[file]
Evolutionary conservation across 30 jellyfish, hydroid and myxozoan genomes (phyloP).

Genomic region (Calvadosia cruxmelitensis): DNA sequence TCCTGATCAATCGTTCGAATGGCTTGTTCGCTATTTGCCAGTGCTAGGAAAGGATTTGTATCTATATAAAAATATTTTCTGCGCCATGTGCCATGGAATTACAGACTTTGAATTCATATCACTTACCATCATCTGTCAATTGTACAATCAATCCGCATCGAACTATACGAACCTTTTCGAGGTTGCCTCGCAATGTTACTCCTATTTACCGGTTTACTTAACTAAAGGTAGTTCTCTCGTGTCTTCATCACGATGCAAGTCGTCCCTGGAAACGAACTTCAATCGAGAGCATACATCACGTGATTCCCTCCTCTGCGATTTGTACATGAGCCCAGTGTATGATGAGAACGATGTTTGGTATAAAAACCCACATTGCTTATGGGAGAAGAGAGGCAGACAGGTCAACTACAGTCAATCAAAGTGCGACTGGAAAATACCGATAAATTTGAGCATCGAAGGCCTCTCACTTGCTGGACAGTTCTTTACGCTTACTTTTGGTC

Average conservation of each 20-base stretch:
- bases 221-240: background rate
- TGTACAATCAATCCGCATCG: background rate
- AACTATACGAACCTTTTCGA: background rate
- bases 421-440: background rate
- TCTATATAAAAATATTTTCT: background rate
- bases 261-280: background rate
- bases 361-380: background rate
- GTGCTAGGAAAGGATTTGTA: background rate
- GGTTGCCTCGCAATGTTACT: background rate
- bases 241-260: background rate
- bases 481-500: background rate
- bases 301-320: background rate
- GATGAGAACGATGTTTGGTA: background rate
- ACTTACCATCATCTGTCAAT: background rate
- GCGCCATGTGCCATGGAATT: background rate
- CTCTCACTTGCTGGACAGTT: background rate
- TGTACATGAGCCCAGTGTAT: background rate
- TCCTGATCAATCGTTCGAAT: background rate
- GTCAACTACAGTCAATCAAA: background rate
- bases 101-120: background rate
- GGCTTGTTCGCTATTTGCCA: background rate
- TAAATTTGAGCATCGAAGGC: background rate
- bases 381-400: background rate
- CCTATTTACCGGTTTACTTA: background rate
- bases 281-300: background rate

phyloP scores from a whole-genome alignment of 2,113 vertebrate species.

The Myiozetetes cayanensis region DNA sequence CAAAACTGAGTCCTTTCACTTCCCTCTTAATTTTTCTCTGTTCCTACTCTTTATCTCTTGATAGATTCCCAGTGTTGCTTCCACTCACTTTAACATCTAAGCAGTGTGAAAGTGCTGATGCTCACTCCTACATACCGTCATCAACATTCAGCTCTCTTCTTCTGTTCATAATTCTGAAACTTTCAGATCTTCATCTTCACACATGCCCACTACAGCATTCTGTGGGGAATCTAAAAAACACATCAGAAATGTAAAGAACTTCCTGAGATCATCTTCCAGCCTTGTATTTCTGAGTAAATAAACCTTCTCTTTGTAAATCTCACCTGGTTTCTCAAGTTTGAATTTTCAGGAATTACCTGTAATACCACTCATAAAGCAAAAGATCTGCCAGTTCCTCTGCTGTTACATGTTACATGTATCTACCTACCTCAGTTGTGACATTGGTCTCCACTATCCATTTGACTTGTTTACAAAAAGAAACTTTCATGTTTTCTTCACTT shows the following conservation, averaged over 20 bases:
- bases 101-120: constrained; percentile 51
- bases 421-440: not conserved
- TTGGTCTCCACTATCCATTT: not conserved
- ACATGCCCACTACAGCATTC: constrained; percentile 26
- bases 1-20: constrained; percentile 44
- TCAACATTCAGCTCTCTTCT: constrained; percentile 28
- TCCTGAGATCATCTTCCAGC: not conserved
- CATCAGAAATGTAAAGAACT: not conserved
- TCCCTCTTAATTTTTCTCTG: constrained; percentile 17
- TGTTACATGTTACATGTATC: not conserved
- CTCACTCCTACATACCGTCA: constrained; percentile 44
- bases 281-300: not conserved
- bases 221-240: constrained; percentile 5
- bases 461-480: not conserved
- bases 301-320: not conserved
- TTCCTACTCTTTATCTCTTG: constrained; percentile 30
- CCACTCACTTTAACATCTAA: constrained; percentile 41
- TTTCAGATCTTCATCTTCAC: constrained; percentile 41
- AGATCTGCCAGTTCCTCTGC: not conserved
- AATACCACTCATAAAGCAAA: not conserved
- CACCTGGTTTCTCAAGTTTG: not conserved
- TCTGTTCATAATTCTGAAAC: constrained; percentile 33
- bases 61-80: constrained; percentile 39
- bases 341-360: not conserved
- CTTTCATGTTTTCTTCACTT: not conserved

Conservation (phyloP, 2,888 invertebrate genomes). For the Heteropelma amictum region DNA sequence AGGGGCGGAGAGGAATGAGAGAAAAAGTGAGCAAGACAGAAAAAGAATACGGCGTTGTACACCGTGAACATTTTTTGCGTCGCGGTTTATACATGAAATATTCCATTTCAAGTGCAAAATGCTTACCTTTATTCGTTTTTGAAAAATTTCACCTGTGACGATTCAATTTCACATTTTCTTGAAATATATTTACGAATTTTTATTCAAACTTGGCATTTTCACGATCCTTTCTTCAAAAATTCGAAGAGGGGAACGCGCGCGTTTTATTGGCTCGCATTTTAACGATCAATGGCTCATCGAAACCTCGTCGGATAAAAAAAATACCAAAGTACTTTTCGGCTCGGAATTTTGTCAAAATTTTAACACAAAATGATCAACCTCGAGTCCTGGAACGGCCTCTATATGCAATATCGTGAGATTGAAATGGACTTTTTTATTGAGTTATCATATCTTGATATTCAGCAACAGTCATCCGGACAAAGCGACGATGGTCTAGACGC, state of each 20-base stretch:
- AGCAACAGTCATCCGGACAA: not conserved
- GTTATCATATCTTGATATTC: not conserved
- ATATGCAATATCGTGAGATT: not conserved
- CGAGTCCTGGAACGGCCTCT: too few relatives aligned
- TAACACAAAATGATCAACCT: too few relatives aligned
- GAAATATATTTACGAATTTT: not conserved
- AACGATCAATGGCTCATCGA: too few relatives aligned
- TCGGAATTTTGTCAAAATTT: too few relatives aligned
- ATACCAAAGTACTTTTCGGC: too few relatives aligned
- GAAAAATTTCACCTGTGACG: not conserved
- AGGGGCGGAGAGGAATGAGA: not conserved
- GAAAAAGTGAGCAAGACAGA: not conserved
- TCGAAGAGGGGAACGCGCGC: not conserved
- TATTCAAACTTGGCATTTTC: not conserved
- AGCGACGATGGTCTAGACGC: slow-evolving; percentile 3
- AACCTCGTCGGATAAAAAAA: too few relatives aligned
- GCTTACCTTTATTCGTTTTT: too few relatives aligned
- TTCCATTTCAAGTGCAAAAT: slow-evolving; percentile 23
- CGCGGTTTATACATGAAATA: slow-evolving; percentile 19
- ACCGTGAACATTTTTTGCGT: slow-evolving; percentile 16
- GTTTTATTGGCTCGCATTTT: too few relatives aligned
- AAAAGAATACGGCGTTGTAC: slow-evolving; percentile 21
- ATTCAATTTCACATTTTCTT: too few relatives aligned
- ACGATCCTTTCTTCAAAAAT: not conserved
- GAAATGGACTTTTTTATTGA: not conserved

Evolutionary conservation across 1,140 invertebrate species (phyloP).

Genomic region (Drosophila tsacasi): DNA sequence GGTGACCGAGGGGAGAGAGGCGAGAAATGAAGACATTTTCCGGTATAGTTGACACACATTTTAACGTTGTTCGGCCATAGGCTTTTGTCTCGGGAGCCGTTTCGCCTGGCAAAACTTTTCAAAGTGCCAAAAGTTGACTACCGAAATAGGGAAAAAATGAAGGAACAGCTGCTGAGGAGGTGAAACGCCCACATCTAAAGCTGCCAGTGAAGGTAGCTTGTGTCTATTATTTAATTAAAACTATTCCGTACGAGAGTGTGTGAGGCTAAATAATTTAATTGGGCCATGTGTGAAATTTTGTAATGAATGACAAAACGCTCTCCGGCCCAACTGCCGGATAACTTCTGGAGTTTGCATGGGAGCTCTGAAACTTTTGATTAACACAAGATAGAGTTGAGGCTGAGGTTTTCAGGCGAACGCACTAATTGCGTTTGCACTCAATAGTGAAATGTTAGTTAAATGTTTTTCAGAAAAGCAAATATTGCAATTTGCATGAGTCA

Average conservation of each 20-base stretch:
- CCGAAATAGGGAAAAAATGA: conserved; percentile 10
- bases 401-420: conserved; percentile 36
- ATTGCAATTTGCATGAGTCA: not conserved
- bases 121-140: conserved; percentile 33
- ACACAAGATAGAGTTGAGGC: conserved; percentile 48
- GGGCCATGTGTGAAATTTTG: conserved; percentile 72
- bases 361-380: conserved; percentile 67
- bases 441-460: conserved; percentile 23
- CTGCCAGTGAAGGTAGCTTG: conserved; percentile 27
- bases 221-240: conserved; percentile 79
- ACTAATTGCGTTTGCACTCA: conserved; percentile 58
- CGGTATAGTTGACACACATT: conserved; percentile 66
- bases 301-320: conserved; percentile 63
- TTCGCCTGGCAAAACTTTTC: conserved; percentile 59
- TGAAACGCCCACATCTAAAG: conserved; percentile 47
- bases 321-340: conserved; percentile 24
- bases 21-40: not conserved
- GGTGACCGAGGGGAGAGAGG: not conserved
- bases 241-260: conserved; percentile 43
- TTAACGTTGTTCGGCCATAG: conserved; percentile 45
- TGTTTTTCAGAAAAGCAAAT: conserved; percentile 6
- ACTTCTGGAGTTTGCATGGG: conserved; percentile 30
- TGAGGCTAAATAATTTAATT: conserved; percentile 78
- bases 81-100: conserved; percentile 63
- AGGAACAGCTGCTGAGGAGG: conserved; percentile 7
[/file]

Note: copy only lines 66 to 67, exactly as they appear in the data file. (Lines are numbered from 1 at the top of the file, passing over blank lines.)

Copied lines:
- GAAAAATTTCACCTGTGACG: not conserved
- AGGGGCGGAGAGGAATGAGA: not conserved